Special needs assistants may seek new contract on foot of new ‘schools inclusion model’
The Department of Education and Science has belatedly agreed to consult with Fórsa, the union that represents special needs assistants (SNAs), on recommendations from the Council for Special Education (NCSE), which the union says could have far reaching implications for schools and students.
The proposals for a new ‘schools inclusion model’ also have significant implications for SNAs, who were originally excluded from a consultation with “schools, teachers and parents,” announced by education minister Joe McHugh last month.
Speaking at the union’s education division conference in Carrickmacross today (Thursday), Fórsa senior official Andy Pike (pictured) said the union would engage in consultation with a view to improving services to children with special needs, while protecting SNAs’ working conditions. But he said he would seek to renegotiate the SNAs’ contract “to establish parity with conditions of service for others in education and address long-standing problems” if the new model led to increased responsibilities and work demands, as expected.
Head of division Andy Pike said he would seek to renegotiate the SNAs’ contract “to establish parity with conditions of service for others in education and address long-standing problems” if the new model led to increased responsibilities and work demands.
Last month, education minister Joe McHugh announced his intention to pilot the proposals in 75 schools in Kildare, Wicklow in the 2019-2020 school year.
He also welcomed plans for a voluntary national training programme for SNAs, which would “take the first significant step towards professionalisng the role of the SNA within our schools sector.”
Mr Pike said plans to frontload allocations of SNAs to schools “could reduce the incidence of precarious employment experienced by many SNAs.” The union has frequently complained about the late announcement of annual SNA allocations to schools – which created uncertainty over service levels and job security – often late into the summer preceding the new school year.
“Fórsa is more than willing to work with the education department, the NCSE and schools to improve the service that thousands of SNAs provide to children with special needs each school day. But this needs to be done in a spirit of respect and consultation with SNAs who deliver the service. And we need to see more detail before a properly informed view can be established,” said Mr Pike.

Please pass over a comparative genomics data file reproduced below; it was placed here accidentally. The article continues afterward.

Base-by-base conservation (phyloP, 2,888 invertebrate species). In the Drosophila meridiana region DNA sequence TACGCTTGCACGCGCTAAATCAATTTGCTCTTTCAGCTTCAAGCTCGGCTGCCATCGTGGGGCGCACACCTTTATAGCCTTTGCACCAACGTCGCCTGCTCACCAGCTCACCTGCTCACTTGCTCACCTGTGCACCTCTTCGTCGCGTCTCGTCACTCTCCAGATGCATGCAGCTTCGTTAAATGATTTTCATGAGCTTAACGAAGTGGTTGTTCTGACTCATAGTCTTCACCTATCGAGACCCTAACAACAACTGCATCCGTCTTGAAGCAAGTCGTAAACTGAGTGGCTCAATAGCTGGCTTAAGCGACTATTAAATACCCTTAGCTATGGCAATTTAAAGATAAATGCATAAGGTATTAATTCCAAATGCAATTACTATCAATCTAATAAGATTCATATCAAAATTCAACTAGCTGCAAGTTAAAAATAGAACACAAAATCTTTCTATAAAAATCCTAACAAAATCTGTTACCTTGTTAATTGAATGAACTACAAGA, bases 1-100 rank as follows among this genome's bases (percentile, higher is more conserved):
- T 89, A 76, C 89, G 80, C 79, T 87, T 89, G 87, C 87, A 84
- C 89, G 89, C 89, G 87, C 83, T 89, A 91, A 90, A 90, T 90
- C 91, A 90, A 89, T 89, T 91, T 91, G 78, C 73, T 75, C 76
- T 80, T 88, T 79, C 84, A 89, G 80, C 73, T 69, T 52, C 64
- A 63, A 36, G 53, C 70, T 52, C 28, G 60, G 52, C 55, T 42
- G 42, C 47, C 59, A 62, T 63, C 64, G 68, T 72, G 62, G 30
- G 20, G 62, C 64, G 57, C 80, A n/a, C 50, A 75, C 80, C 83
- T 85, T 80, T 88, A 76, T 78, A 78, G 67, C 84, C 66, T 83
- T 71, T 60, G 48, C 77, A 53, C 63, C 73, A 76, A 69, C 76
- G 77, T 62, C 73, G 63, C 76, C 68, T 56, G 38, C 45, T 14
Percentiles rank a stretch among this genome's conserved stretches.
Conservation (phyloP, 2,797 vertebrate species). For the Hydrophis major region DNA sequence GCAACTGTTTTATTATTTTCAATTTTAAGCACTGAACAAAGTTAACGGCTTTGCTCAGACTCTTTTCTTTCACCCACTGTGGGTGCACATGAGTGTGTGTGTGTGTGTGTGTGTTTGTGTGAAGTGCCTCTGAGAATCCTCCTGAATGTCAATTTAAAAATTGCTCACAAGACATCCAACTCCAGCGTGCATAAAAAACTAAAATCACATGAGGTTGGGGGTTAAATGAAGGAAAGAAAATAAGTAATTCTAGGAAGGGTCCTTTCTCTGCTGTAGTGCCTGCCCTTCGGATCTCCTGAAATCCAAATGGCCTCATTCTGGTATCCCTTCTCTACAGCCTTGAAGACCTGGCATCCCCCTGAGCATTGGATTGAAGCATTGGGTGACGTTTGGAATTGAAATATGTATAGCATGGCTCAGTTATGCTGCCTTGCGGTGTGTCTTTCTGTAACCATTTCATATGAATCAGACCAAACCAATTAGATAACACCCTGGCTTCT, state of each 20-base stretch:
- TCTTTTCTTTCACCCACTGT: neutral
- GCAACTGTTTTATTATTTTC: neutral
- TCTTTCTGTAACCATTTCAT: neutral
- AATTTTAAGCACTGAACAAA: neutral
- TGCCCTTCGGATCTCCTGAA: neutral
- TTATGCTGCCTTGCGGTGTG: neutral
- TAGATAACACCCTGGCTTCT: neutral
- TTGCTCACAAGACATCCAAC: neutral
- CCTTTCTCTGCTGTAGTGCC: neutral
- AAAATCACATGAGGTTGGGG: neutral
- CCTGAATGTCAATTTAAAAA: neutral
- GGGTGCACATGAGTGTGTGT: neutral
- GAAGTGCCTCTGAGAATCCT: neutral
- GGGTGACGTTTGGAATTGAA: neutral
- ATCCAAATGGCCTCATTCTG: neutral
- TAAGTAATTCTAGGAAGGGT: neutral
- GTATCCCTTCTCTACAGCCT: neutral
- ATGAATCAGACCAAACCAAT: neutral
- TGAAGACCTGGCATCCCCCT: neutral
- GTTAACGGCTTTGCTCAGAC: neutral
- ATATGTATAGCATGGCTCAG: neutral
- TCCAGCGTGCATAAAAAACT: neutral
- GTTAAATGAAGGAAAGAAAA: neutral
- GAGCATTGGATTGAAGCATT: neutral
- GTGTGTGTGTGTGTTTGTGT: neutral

The union believes the proposal to front-load the allocation of SNA posts on a two-three year cycle offers the prospect of permanent SNA posts for the first time. “We want to crystalise what appear to be genuine opportunities to improve the standing of SNAs in the schools system once the new schools inclusion model is agreed and rolled out over the next few years,” said Pike.
But the union also expressed concerns that proposals to give SNA’s additional training to meet complex medical needs could undermine their role in educational support. “We need to ensure that the role remains primarily focussed on providing educational support,” said Mr Pike.
Mr Pike told conference delegates: “If the schools inclusion model is agreed, if it is rolled out to every school and if, as we think, it requires members to assume new responsibilities with a new educational framework, then Fórsa will seek to negotiate a new contract for SNAs reflecting these increased demands, a contract that seeks to establish parity with conditions of service for others in education and which addresses the long standing problems with the 72 additional working hours introduced during the economic crisis.”
The failure to engage with SNAs, with their collective professional experience and skills, represents a fundamental weakness in the NCSE review.
Claire Keaveney of Fórsa’s North Dublin/North Leinster SNA Branch, told delegates that consultation on changes that affect working conditions is a requirement of the Public Service Stability Agreement (PSSA). “As a union, we have fought to maintain the value and integrity of the SNA service since it was first introduced. We have worked closely with children with special education needs, their families, and their schools, to deliver a quality experience for every child who has accessed the service.
“That experience must be recognised and valued as these changes are piloted and rolled-out. And, I have to say, we were discouraged by the way the NCSE review of the SNA scheme was conducted and published without any serious engagement with Fórsa or with SNAs.
“That failure to engage with SNAs, with their collective professional experience and skills, represents a fundamental weakness in the review itself. We need to see a change of approach. Ignoring SNAs risks undermining the service we provide to vulnerable children and, indeed, to our working conditions, which already place us among the poor relations of the school community,” she said.